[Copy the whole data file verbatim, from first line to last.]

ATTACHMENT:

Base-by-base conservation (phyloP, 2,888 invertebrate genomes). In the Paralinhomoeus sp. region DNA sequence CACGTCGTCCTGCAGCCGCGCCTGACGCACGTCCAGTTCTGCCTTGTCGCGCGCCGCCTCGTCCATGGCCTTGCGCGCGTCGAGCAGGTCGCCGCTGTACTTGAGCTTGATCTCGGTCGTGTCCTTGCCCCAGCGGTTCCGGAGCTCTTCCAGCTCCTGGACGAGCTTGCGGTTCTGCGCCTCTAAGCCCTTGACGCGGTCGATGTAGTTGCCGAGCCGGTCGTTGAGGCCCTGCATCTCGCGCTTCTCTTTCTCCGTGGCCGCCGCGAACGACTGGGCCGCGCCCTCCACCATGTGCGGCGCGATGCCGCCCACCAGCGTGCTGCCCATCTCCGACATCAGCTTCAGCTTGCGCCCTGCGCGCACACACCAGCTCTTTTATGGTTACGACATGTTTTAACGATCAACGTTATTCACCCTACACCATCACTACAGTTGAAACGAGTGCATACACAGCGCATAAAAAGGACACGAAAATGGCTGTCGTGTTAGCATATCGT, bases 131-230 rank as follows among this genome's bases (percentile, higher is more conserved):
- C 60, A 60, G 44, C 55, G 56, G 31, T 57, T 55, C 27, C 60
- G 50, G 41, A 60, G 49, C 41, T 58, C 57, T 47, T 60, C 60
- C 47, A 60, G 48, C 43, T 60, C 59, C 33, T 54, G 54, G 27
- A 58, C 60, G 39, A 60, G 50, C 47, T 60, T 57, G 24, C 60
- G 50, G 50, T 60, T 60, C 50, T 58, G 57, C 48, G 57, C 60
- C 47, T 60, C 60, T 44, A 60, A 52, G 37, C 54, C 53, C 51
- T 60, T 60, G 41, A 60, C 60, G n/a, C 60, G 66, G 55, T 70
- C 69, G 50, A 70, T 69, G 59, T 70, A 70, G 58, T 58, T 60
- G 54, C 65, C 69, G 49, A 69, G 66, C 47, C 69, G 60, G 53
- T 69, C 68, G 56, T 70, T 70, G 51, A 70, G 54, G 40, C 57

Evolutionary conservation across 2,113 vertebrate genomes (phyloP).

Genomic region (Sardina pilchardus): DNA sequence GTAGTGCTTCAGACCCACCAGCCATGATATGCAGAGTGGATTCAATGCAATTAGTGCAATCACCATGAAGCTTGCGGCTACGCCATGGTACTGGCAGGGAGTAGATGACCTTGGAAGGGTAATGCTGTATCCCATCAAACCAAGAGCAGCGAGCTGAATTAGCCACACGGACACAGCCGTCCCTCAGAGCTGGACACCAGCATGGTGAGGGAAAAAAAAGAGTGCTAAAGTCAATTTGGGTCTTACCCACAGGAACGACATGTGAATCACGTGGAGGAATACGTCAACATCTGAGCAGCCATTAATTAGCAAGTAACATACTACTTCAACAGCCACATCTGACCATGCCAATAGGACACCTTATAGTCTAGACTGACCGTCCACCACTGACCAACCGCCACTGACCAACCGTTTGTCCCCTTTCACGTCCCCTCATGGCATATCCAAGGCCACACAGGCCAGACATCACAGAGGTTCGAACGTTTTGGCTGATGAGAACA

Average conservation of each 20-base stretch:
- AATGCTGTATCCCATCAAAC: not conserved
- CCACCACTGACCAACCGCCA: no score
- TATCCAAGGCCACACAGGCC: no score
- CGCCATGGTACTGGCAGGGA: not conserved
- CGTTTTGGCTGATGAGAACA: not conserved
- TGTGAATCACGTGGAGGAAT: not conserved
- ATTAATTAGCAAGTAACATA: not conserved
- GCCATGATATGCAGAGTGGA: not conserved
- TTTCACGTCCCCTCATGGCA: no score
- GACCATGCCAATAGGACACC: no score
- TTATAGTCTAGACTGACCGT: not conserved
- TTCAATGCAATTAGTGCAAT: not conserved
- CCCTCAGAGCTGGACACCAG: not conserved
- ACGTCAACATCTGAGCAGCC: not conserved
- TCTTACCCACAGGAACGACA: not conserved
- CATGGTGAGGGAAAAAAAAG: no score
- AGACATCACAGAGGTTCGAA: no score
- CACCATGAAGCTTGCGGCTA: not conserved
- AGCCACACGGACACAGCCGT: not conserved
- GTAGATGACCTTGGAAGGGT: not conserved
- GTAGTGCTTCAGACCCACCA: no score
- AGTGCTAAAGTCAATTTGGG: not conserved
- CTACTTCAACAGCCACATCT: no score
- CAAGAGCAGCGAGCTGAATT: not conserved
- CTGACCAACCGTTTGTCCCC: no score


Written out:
Base-by-base conservation (phyloP, 2,888 invertebrate genomes). In the Paralinhomoeus sp. region DNA sequence CACGTCGTCCTGCAGCCGCGCCTGACGCACGTCCAGTTCTGCCTTGTCGCGCGCCGCCTCGTCCATGGCCTTGCGCGCGTCGAGCAGGTCGCCGCTGTACTTGAGCTTGATCTCGGTCGTGTCCTTGCCCCAGCGGTTCCGGAGCTCTTCCAGCTCCTGGACGAGCTTGCGGTTCTGCGCCTCTAAGCCCTTGACGCGGTCGATGTAGTTGCCGAGCCGGTCGTTGAGGCCCTGCATCTCGCGCTTCTCTTTCTCCGTGGCCGCCGCGAACGACTGGGCCGCGCCCTCCACCATGTGCGGCGCGATGCCGCCCACCAGCGTGCTGCCCATCTCCGACATCAGCTTCAGCTTGCGCCCTGCGCGCACACACCAGCTCTTTTATGGTTACGACATGTTTTAACGATCAACGTTATTCACCCTACACCATCACTACAGTTGAAACGAGTGCATACACAGCGCATAAAAAGGACACGAAAATGGCTGTCGTGTTAGCATATCGT, bases 131-230 rank as follows among this genome's bases (percentile, higher is more conserved):
- C 60, A 60, G 44, C 55, G 56, G 31, T 57, T 55, C 27, C 60
- G 50, G 41, A 60, G 49, C 41, T 58, C 57, T 47, T 60, C 60
- C 47, A 60, G 48, C 43, T 60, C 59, C 33, T 54, G 54, G 27
- A 58, C 60, G 39, A 60, G 50, C 47, T 60, T 57, G 24, C 60
- G 50, G 50, T 60, T 60, C 50, T 58, G 57, C 48, G 57, C 60
- C 47, T 60, C 60, T 44, A 60, A 52, G 37, C 54, C 53, C 51
- T 60, T 60, G 41, A 60, C 60, G n/a, C 60, G 66, G 55, T 70
- C 69, G 50, A 70, T 69, G 59, T 70, A 70, G 58, T 58, T 60
- G 54, C 65, C 69, G 49, A 69, G 66, C 47, C 69, G 60, G 53
- T 69, C 68, G 56, T 70, T 70, G 51, A 70, G 54, G 40, C 57

Evolutionary conservation across 2,113 vertebrate genomes (phyloP).

Genomic region (Sardina pilchardus): DNA sequence GTAGTGCTTCAGACCCACCAGCCATGATATGCAGAGTGGATTCAATGCAATTAGTGCAATCACCATGAAGCTTGCGGCTACGCCATGGTACTGGCAGGGAGTAGATGACCTTGGAAGGGTAATGCTGTATCCCATCAAACCAAGAGCAGCGAGCTGAATTAGCCACACGGACACAGCCGTCCCTCAGAGCTGGACACCAGCATGGTGAGGGAAAAAAAAGAGTGCTAAAGTCAATTTGGGTCTTACCCACAGGAACGACATGTGAATCACGTGGAGGAATACGTCAACATCTGAGCAGCCATTAATTAGCAAGTAACATACTACTTCAACAGCCACATCTGACCATGCCAATAGGACACCTTATAGTCTAGACTGACCGTCCACCACTGACCAACCGCCACTGACCAACCGTTTGTCCCCTTTCACGTCCCCTCATGGCATATCCAAGGCCACACAGGCCAGACATCACAGAGGTTCGAACGTTTTGGCTGATGAGAACA

Average conservation of each 20-base stretch:
- AATGCTGTATCCCATCAAAC: not conserved
- CCACCACTGACCAACCGCCA: no score
- TATCCAAGGCCACACAGGCC: no score
- CGCCATGGTACTGGCAGGGA: not conserved
- CGTTTTGGCTGATGAGAACA: not conserved
- TGTGAATCACGTGGAGGAAT: not conserved
- ATTAATTAGCAAGTAACATA: not conserved
- GCCATGATATGCAGAGTGGA: not conserved
- TTTCACGTCCCCTCATGGCA: no score
- GACCATGCCAATAGGACACC: no score
- TTATAGTCTAGACTGACCGT: not conserved
- TTCAATGCAATTAGTGCAAT: not conserved
- CCCTCAGAGCTGGACACCAG: not conserved
- ACGTCAACATCTGAGCAGCC: not conserved
- TCTTACCCACAGGAACGACA: not conserved
- CATGGTGAGGGAAAAAAAAG: no score
- AGACATCACAGAGGTTCGAA: no score
- CACCATGAAGCTTGCGGCTA: not conserved
- AGCCACACGGACACAGCCGT: not conserved
- GTAGATGACCTTGGAAGGGT: not conserved
- GTAGTGCTTCAGACCCACCA: no score
- AGTGCTAAAGTCAATTTGGG: not conserved
- CTACTTCAACAGCCACATCT: no score
- CAAGAGCAGCGAGCTGAATT: not conserved
- CTGACCAACCGTTTGTCCCC: no score